Saturday, January 29, 2011
Picking a Health Club
Here is a Get Fit email from Dr. Jacobs, that I received while I was gone.
If part of your new year’s goals includes exercising at a private health club, please read the article below.
Health clubs — are they right for you?
In a sense, a health club is just a big, expensive piece of exercise equipment. If you use it, you’ll feel great and enjoy many health benefits, but if not, you’ll just feel guilty and wasteful. Here are a few tips to help you decide about joining a club — and to help you get the most from your club after you’ve signed up.
The benefits of membership
A health club can provide three major benefits: motivation and companionship, instruction and supervision, and equipment and facilities.
Motivation is the most important, especially for those who are just starting to exercise. The first steps to fitness are the hardest. It can take two to three months for people to really enjoy exercising; going to a club can make those initial workouts easier to take.
Instruction is an important feature, both for beginners and people who are ready to move up to a new level. Most clubs offer free hands-on guidance to get you started on a piece of equipment, and many offer personal trainers to plan and supervise an individualized regimen, usually for an extra fee. Group classes are also available at most clubs, providing companionship, motivation, and instruction all at once.
A third reason to join a club is to get your hands — or feet — on their equipment. Home exercise equipment is great, but few homes can support more than one or two devices. Every health club worth the salt of your sweat will have ellipticals, treadmills, bikes, climbers, resistance machines, and weights. Many offer even more, from rowing machines and cross-country skiers to swimming pools.
Picking a club
Exercise facilities range from old-fashioned, hard-core gyms, to neighborhood centers and Ys, to fancy clubs and sleek spas. Here are some tips to help you find the club that’s best for you.
• Find a club that’s convenient. A long commute is a dagger in the heart of good intentions. If at all possible, pick a club within 10 to 15 minutes of your home or work. Location is everything, or at least nearly everything.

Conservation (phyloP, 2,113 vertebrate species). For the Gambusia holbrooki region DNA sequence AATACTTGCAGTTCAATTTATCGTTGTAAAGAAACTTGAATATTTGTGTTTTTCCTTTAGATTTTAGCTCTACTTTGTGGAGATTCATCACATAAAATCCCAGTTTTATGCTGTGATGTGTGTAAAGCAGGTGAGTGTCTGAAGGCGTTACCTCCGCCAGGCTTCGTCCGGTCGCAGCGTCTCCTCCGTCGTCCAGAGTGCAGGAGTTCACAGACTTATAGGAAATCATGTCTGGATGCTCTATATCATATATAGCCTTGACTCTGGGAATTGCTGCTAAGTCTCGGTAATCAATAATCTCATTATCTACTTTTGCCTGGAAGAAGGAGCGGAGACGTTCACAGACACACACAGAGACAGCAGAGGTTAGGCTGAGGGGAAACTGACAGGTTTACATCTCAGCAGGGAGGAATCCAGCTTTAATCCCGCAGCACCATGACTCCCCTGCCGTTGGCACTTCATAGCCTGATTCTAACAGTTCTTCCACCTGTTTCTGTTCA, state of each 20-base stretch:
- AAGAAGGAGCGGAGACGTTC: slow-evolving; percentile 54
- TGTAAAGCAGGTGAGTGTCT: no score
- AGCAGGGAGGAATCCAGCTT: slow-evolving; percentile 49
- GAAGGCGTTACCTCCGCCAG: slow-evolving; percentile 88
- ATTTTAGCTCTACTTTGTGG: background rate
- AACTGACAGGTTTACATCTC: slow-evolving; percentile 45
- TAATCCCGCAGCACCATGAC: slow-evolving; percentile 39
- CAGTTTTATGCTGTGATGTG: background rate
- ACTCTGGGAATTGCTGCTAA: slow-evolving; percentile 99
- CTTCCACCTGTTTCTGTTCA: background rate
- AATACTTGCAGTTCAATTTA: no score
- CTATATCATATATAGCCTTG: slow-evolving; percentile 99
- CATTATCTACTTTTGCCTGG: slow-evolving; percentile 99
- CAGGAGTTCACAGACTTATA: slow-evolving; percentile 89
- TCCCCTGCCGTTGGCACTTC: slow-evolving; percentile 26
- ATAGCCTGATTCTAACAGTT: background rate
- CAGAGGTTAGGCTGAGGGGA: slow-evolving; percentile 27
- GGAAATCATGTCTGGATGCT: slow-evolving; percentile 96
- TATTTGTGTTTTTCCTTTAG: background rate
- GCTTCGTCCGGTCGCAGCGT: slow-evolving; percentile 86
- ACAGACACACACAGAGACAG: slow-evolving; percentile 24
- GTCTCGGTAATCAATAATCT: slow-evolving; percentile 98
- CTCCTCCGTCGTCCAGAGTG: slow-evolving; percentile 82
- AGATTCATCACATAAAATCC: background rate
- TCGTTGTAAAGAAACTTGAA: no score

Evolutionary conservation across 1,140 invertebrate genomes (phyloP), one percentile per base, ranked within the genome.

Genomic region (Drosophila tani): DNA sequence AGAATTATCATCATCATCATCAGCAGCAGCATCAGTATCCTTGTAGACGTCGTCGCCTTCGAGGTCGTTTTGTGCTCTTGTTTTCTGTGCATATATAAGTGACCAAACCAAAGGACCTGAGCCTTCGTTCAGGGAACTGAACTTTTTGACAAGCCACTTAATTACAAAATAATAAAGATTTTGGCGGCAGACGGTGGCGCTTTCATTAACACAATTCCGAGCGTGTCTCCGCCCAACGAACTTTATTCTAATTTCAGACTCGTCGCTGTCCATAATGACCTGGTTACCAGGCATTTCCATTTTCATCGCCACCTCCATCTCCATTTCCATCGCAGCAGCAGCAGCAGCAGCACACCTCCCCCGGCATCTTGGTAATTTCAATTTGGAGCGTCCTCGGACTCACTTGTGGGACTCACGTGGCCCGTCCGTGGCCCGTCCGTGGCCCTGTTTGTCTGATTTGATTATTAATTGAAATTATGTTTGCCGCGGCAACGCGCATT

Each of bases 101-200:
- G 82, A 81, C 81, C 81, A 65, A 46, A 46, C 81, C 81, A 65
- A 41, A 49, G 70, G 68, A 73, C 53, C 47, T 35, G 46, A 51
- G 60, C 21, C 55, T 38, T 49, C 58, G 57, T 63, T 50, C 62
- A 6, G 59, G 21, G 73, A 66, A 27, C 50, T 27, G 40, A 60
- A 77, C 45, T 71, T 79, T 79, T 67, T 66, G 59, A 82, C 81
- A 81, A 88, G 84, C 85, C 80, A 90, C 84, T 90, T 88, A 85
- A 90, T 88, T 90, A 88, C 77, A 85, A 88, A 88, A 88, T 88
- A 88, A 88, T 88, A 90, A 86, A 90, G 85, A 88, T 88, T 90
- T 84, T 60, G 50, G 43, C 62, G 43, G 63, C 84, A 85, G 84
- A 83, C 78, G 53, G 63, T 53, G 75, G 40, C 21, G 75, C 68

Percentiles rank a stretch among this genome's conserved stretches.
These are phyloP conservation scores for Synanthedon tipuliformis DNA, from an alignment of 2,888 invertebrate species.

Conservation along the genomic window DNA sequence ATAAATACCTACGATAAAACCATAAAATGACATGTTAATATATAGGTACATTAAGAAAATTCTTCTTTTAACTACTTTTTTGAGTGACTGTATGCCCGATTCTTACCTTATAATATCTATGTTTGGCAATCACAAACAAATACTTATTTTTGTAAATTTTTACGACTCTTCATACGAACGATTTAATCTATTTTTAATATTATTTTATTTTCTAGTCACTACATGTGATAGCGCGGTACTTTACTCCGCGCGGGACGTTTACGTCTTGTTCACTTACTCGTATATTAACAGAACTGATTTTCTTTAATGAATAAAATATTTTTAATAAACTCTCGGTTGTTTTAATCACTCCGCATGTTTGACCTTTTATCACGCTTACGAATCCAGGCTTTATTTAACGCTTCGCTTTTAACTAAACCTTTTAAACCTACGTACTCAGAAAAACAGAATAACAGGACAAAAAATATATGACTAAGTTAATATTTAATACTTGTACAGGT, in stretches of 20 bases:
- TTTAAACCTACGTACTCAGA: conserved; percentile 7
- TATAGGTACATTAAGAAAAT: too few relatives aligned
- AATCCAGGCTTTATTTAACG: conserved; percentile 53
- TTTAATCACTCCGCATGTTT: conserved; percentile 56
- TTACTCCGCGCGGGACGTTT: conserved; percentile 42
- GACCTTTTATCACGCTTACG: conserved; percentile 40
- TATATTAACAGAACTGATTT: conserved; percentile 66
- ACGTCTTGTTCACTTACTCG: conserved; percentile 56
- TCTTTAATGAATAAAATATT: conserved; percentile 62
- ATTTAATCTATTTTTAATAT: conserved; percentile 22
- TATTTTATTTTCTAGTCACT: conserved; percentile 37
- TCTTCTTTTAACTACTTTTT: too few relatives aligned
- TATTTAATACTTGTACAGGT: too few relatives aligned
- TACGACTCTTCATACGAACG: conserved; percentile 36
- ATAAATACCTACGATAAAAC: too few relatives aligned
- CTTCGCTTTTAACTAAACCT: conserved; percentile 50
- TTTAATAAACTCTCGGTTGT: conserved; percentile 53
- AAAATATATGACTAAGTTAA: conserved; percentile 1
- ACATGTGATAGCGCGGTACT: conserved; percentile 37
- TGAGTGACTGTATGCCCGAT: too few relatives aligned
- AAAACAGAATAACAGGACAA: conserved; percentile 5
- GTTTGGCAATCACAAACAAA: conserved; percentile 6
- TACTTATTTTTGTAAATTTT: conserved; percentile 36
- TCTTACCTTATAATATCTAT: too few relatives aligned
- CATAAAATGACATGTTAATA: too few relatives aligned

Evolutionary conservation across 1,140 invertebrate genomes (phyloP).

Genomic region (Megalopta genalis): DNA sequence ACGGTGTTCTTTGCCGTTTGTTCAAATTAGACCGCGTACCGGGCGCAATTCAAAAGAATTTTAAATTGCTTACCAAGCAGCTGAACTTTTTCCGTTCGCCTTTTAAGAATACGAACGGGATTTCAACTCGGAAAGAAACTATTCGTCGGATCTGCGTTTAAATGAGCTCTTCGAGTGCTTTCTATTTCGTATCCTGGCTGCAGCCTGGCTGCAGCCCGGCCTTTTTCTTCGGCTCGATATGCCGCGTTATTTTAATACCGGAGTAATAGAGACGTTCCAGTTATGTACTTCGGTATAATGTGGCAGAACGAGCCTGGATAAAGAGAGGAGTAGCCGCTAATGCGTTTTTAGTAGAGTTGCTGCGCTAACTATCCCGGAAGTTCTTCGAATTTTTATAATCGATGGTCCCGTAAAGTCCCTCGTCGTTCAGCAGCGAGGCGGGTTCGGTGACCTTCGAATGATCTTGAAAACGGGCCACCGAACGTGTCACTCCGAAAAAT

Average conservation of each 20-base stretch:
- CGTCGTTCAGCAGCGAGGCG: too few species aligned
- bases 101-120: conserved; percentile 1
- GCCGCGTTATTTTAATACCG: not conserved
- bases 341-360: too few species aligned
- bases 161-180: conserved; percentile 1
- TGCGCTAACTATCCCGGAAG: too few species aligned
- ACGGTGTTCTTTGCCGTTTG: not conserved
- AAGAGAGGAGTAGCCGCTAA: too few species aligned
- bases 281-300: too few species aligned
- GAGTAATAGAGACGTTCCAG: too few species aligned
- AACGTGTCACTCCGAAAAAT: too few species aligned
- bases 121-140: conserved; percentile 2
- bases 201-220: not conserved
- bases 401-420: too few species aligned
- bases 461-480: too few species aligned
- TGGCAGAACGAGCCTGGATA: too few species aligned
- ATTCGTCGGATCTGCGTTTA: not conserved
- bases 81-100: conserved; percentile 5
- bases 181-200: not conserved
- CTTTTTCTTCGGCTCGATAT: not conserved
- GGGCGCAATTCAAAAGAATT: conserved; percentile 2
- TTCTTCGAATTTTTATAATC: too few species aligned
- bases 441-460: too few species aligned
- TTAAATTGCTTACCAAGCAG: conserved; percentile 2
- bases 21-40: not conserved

• Be sure the club is open when you want to use it, and that it’s not too crowded at your favorite times.
• Be sure the club has what you want, but don’t pay for more than you need. If you’re a treadmill, bike, and Nautilus guy, you can save big bucks by staying away from clubs that have racquetball courts and steam rooms. On the other hand, if your stroke is the crawl, seek out a club with a lap pool.
• Check out the atmosphere. Intangibles can make or break a club. A club should be inviting — clean, bright, and upbeat. That goes for the showers and lockers, too. If TV or music will help you work up a sweat, be sure the club has what you need.
• Choose a club that’s appropriate for your age and health. A good club should ask you to fill out a medical questionnaire, possibly including an okay from your doctor. If you have medical problems, find a club that has the equipment and personnel to provide first aid. But be leery of a club that insists you take an expensive stress test from them, whether you need one or not.
• Check out the staff. Are they just bodybuilders who look good, or are they well-trained fitness experts? A good credential is certification by a credible organization such as the American College of Sports Medicine.
• Talk to club members to find out how they like it; be sure to ask if the club delivers on its promises.
• Ask for a free introductory workout or an inexpensive trial membership. It’s the best way to see if the club works for you.
Look before you leap
Health clubs want you for your body, but they want you for your money, too. Most clubs impose a one-time initiation fee, then a monthly or yearly charge. Costs vary widely; a no-frills gym may ask for $100 to join and $25 to $50 a month, while a spa with all the bells and whistles might accept $1,000 for the privilege of belonging, then $100 to $200 a month. Buy only what you need, and pay only what you can afford. And even if the price is right, exercise a little care:
• Join an established club that’s unlikely to close suddenly, leaving you with a prepaid invitation to a locked building.
• Read the contract, even the fine print.
• Evaluate the payment options. A monthly or quarterly fee will give you more security than a prepaid annual fee. Ask if there is a finance charge. Look for specials or negotiate your own deal.
• Sign the shortest contract you can, particularly if it’s your first. Try to find a plan that will allow you to opt out for a small charge or one that you can sell to a friend for a modest transfer fee. Don’t ink a long-term agreement unless you get a discount — and even then, be sure you’ll actually use the club and that it will stay open and up to date.
• Check with your local Better Business Bureau or consumer affairs agency to see if people have complained about the club.
Exercise your options
Checking out a health club sounds formidable, but it’s actually much easier than buying a car or filing your taxes. The most important investment is not your money but your time, and the most important dividend is your health and happiness. Exercise is essential for optimal health and longevity; an investment of 30 to 45 minutes nearly every day will earn the best returns.